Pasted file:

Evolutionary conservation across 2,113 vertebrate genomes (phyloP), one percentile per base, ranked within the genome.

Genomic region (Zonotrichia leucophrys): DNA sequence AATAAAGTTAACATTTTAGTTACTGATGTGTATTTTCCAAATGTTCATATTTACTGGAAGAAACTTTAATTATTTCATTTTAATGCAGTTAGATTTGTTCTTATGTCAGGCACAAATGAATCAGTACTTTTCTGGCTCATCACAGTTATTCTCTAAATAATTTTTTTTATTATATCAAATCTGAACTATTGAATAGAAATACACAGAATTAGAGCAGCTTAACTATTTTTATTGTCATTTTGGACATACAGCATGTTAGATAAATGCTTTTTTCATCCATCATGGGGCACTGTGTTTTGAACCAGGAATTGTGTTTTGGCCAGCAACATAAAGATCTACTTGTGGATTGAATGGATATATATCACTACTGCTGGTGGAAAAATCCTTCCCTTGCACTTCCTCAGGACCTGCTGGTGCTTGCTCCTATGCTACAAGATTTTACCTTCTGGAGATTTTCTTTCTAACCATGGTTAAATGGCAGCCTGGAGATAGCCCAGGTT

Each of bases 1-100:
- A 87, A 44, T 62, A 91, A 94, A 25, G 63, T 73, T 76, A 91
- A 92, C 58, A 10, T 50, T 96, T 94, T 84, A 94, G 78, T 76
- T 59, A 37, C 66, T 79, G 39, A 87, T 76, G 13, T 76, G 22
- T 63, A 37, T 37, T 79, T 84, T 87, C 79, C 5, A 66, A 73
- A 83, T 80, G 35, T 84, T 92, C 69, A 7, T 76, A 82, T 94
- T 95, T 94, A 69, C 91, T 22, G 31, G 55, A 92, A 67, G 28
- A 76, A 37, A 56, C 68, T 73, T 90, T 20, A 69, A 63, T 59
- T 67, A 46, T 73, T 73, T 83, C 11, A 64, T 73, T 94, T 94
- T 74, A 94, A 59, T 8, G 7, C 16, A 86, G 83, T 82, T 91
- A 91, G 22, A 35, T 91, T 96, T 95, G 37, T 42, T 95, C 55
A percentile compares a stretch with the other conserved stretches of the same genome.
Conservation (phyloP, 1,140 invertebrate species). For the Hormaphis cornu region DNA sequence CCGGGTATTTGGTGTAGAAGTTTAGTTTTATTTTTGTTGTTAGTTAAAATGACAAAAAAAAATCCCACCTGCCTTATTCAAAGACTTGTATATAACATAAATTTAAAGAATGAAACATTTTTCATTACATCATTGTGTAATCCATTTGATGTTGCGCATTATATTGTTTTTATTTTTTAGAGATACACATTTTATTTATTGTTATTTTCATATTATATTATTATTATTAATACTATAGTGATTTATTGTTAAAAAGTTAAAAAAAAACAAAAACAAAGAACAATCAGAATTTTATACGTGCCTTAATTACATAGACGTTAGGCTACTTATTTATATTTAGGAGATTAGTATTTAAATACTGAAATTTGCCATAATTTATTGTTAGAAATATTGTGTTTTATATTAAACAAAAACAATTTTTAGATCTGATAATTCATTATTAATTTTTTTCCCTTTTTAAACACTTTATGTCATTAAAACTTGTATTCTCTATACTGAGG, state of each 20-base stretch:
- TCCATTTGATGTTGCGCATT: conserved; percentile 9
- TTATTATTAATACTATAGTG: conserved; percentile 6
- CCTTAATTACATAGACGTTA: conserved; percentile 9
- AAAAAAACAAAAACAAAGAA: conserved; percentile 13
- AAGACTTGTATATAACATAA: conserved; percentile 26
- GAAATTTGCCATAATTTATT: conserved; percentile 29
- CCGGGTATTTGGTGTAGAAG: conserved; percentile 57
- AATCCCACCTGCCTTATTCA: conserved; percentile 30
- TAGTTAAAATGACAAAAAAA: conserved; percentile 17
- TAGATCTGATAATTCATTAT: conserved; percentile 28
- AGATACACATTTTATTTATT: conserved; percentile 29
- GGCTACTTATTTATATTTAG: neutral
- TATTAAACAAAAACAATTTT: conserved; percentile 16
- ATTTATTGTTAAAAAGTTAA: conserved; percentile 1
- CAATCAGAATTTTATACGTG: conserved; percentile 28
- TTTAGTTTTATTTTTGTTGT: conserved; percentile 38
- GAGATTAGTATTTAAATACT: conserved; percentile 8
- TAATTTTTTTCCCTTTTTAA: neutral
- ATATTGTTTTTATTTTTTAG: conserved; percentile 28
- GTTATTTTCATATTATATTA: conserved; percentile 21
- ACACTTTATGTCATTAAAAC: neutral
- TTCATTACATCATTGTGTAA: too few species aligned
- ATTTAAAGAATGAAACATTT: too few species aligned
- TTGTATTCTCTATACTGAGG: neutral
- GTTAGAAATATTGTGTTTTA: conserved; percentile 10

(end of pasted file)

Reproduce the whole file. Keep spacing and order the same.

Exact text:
Evolutionary conservation across 2,113 vertebrate genomes (phyloP), one percentile per base, ranked within the genome.

Genomic region (Zonotrichia leucophrys): DNA sequence AATAAAGTTAACATTTTAGTTACTGATGTGTATTTTCCAAATGTTCATATTTACTGGAAGAAACTTTAATTATTTCATTTTAATGCAGTTAGATTTGTTCTTATGTCAGGCACAAATGAATCAGTACTTTTCTGGCTCATCACAGTTATTCTCTAAATAATTTTTTTTATTATATCAAATCTGAACTATTGAATAGAAATACACAGAATTAGAGCAGCTTAACTATTTTTATTGTCATTTTGGACATACAGCATGTTAGATAAATGCTTTTTTCATCCATCATGGGGCACTGTGTTTTGAACCAGGAATTGTGTTTTGGCCAGCAACATAAAGATCTACTTGTGGATTGAATGGATATATATCACTACTGCTGGTGGAAAAATCCTTCCCTTGCACTTCCTCAGGACCTGCTGGTGCTTGCTCCTATGCTACAAGATTTTACCTTCTGGAGATTTTCTTTCTAACCATGGTTAAATGGCAGCCTGGAGATAGCCCAGGTT

Each of bases 1-100:
- A 87, A 44, T 62, A 91, A 94, A 25, G 63, T 73, T 76, A 91
- A 92, C 58, A 10, T 50, T 96, T 94, T 84, A 94, G 78, T 76
- T 59, A 37, C 66, T 79, G 39, A 87, T 76, G 13, T 76, G 22
- T 63, A 37, T 37, T 79, T 84, T 87, C 79, C 5, A 66, A 73
- A 83, T 80, G 35, T 84, T 92, C 69, A 7, T 76, A 82, T 94
- T 95, T 94, A 69, C 91, T 22, G 31, G 55, A 92, A 67, G 28
- A 76, A 37, A 56, C 68, T 73, T 90, T 20, A 69, A 63, T 59
- T 67, A 46, T 73, T 73, T 83, C 11, A 64, T 73, T 94, T 94
- T 74, A 94, A 59, T 8, G 7, C 16, A 86, G 83, T 82, T 91
- A 91, G 22, A 35, T 91, T 96, T 95, G 37, T 42, T 95, C 55
A percentile compares a stretch with the other conserved stretches of the same genome.
Conservation (phyloP, 1,140 invertebrate species). For the Hormaphis cornu region DNA sequence CCGGGTATTTGGTGTAGAAGTTTAGTTTTATTTTTGTTGTTAGTTAAAATGACAAAAAAAAATCCCACCTGCCTTATTCAAAGACTTGTATATAACATAAATTTAAAGAATGAAACATTTTTCATTACATCATTGTGTAATCCATTTGATGTTGCGCATTATATTGTTTTTATTTTTTAGAGATACACATTTTATTTATTGTTATTTTCATATTATATTATTATTATTAATACTATAGTGATTTATTGTTAAAAAGTTAAAAAAAAACAAAAACAAAGAACAATCAGAATTTTATACGTGCCTTAATTACATAGACGTTAGGCTACTTATTTATATTTAGGAGATTAGTATTTAAATACTGAAATTTGCCATAATTTATTGTTAGAAATATTGTGTTTTATATTAAACAAAAACAATTTTTAGATCTGATAATTCATTATTAATTTTTTTCCCTTTTTAAACACTTTATGTCATTAAAACTTGTATTCTCTATACTGAGG, state of each 20-base stretch:
- TCCATTTGATGTTGCGCATT: conserved; percentile 9
- TTATTATTAATACTATAGTG: conserved; percentile 6
- CCTTAATTACATAGACGTTA: conserved; percentile 9
- AAAAAAACAAAAACAAAGAA: conserved; percentile 13
- AAGACTTGTATATAACATAA: conserved; percentile 26
- GAAATTTGCCATAATTTATT: conserved; percentile 29
- CCGGGTATTTGGTGTAGAAG: conserved; percentile 57
- AATCCCACCTGCCTTATTCA: conserved; percentile 30
- TAGTTAAAATGACAAAAAAA: conserved; percentile 17
- TAGATCTGATAATTCATTAT: conserved; percentile 28
- AGATACACATTTTATTTATT: conserved; percentile 29
- GGCTACTTATTTATATTTAG: neutral
- TATTAAACAAAAACAATTTT: conserved; percentile 16
- ATTTATTGTTAAAAAGTTAA: conserved; percentile 1
- CAATCAGAATTTTATACGTG: conserved; percentile 28
- TTTAGTTTTATTTTTGTTGT: conserved; percentile 38
- GAGATTAGTATTTAAATACT: conserved; percentile 8
- TAATTTTTTTCCCTTTTTAA: neutral
- ATATTGTTTTTATTTTTTAG: conserved; percentile 28
- GTTATTTTCATATTATATTA: conserved; percentile 21
- ACACTTTATGTCATTAAAAC: neutral
- TTCATTACATCATTGTGTAA: too few species aligned
- ATTTAAAGAATGAAACATTT: too few species aligned
- TTGTATTCTCTATACTGAGG: neutral
- GTTAGAAATATTGTGTTTTA: conserved; percentile 10